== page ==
The most powerful and influential Green Party is in Germany. The German Greens served as a coalition partner to the Social Democrats in the federal government from 1998 to 2005. The party is represented in state governments across the Federal Republic.
In Baden-Württemberg, where a Green Party politician is the governor, party spokeswoman Eva Muszar said in June: "We Greens reject a boycott of Israel, as well as BDS. The BDS campaign aggressively calls for a boycott of Israeli goods and organizations, and is collectively directed against Jewish Israelis and uses anti-Semitic prejudices."
Just this month, the national teachers' union in Germany, with its nearly 281,000 members, termed BDS anti-Semitic. Moreover, the BDS campaign deceptively listed Greenpeace Germany on a petition as a supporter, prompting the NGO to demand that the BDS campaign immediately remove its name from the document.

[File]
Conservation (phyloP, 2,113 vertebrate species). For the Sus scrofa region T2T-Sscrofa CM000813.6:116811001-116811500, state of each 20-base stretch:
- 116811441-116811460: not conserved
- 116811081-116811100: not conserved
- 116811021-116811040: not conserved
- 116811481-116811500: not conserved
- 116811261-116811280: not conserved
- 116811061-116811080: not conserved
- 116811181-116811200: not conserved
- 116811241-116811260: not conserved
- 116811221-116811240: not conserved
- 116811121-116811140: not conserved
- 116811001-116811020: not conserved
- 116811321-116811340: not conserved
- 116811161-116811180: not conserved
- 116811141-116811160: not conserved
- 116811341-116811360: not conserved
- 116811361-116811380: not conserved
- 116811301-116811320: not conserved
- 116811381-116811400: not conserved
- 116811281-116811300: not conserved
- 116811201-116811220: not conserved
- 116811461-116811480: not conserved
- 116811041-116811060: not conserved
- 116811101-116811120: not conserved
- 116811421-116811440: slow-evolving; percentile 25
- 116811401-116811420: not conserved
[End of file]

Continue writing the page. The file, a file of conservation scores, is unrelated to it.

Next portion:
All of this may reflect the fact that Germans have a greater than usual consciousness about where boycotts of Jews lead. After all, the first phase of the Hitler movement was a nation-wide boycott of Jewish businesses.
But aside from any historical sensitivities, the opposition of the Green Party -- and of other left-of-centre parties in the Federal Republic -- to BDS is premised on the notion that the boycott movement is discriminatory, harmful to many Palestinians employed by Israeli companies, and destructive to hopes for Israeli-Palestinian peace.